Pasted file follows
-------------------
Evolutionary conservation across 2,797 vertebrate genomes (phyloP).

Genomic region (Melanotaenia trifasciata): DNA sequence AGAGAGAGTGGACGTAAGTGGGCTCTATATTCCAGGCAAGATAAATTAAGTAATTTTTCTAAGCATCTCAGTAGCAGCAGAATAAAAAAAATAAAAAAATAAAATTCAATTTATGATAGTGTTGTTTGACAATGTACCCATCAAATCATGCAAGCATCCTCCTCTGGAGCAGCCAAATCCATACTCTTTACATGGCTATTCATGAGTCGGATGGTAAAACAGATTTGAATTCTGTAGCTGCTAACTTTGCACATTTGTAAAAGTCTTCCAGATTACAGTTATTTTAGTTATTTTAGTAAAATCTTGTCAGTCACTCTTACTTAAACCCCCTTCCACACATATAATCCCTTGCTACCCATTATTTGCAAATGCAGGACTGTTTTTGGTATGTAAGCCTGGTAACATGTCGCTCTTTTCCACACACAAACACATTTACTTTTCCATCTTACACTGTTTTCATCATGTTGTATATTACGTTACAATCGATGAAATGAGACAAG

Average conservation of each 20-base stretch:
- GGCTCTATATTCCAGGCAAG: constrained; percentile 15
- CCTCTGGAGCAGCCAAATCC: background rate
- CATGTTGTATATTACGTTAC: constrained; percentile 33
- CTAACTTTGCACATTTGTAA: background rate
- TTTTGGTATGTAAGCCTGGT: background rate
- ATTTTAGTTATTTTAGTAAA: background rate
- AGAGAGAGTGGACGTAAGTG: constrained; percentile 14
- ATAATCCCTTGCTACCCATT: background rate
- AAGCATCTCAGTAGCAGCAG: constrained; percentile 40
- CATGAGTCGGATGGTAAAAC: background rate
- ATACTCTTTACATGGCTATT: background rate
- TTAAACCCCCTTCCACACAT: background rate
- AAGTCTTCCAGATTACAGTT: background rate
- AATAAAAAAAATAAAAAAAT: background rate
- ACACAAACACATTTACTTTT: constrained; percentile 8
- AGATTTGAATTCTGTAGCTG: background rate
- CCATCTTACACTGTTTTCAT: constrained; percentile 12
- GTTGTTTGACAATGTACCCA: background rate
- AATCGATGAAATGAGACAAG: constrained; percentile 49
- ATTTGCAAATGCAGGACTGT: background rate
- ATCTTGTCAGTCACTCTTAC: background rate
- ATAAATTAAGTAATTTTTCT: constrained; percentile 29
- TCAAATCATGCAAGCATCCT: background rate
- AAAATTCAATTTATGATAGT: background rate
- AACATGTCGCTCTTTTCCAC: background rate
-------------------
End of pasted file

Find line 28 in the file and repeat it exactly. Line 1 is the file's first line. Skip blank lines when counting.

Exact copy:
- AACATGTCGCTCTTTTCCAC: background rate